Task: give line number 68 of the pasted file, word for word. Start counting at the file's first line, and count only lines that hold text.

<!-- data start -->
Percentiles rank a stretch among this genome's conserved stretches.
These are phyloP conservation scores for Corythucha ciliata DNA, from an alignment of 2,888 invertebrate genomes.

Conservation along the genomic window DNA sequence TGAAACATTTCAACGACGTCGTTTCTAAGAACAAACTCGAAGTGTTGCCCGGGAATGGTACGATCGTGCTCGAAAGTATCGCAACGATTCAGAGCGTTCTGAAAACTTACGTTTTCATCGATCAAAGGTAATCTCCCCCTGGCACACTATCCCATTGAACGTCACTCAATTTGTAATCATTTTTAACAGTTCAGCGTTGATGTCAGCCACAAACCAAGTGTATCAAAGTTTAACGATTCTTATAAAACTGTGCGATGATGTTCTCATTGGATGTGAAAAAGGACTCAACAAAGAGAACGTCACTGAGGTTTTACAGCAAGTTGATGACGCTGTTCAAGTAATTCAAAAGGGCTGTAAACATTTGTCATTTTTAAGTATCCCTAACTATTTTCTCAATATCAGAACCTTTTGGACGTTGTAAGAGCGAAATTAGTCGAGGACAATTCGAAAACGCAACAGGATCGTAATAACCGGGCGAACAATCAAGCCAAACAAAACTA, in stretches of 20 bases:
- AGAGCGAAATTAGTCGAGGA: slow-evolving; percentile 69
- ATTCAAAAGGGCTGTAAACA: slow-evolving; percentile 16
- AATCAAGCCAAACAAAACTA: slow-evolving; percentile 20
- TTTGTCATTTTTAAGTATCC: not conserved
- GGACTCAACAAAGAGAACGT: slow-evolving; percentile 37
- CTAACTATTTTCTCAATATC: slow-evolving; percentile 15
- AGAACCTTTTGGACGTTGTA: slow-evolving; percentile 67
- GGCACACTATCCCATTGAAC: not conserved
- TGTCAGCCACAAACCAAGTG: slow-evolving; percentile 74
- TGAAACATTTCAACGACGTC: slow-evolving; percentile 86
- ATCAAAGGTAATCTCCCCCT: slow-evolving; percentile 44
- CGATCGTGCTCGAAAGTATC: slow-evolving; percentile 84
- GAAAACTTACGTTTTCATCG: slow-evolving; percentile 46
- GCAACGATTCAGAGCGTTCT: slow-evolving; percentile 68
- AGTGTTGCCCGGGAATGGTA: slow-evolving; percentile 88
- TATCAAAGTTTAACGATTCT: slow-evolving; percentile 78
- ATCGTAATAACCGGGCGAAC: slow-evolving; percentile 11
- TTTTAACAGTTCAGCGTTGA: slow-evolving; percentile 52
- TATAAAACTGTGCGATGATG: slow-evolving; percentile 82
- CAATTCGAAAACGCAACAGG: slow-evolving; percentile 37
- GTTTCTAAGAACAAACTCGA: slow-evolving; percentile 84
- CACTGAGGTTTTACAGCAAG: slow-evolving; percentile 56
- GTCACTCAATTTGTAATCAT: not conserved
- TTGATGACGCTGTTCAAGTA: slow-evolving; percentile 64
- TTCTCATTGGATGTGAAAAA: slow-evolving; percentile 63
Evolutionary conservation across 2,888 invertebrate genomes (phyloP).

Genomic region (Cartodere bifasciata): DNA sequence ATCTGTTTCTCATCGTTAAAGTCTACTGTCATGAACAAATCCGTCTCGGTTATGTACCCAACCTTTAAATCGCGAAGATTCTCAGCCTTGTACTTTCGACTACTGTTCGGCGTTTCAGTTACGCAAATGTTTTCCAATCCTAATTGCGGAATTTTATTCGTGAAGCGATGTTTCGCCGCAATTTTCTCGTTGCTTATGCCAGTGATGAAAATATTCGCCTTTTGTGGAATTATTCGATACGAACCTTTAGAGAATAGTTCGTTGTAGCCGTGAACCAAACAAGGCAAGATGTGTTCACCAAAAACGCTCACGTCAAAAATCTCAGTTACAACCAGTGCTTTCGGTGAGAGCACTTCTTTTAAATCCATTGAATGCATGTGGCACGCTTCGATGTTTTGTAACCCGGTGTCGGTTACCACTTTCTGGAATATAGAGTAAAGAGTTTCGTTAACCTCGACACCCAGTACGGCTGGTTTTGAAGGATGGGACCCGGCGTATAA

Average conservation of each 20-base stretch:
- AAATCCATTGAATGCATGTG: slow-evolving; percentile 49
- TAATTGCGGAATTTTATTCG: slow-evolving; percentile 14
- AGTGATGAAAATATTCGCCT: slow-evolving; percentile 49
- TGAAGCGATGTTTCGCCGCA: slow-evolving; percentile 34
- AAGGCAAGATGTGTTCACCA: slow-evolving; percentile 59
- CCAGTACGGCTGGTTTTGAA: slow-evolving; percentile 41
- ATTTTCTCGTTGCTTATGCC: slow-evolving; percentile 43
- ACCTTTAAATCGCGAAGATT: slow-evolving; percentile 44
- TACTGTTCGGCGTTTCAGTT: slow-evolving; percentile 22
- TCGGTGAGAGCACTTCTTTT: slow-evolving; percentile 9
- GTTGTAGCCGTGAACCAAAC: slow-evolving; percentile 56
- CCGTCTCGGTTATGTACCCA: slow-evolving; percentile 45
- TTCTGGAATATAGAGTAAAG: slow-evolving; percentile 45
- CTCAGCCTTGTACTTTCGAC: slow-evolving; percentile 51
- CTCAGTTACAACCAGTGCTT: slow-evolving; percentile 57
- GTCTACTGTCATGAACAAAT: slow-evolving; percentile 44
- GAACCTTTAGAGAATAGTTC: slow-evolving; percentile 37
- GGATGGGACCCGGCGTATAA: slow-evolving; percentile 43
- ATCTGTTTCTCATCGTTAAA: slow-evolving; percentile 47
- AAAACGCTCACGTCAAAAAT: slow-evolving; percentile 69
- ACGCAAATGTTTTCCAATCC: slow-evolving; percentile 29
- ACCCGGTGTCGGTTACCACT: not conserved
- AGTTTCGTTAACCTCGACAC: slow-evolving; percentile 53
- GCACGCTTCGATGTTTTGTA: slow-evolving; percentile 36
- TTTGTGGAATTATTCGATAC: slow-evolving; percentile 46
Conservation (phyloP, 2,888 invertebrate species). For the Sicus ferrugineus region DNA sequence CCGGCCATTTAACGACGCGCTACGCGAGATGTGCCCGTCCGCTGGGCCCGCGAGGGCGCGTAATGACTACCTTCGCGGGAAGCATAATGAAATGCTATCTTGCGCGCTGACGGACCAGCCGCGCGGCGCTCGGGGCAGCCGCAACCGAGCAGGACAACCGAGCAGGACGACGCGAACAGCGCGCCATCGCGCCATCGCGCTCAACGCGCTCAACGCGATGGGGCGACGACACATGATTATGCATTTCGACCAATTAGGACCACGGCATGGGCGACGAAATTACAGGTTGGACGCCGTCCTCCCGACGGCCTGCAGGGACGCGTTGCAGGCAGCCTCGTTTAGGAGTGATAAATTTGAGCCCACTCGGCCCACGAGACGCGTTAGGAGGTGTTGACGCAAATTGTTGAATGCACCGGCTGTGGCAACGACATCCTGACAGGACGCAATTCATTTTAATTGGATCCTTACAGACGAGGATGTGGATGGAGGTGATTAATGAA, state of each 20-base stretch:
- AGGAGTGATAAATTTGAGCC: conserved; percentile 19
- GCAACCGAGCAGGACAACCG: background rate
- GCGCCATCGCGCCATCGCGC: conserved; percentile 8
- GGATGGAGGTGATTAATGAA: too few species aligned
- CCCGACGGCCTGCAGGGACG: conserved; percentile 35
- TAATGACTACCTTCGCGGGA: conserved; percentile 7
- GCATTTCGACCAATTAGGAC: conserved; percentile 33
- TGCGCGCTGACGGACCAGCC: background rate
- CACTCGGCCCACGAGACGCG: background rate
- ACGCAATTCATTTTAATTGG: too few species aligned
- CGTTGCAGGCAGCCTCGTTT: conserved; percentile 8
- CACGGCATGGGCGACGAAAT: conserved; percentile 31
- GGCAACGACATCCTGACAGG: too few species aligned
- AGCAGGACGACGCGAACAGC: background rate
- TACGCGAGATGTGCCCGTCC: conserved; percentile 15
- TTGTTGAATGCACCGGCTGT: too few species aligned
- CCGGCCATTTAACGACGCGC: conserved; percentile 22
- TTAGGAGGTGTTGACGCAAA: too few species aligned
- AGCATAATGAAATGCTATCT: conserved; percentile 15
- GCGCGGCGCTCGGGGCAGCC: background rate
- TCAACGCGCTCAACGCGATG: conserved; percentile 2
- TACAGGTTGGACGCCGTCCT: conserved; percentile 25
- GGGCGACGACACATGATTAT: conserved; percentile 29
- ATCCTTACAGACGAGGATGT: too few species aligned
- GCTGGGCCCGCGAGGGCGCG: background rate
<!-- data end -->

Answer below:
- CGTTGCAGGCAGCCTCGTTT: conserved; percentile 8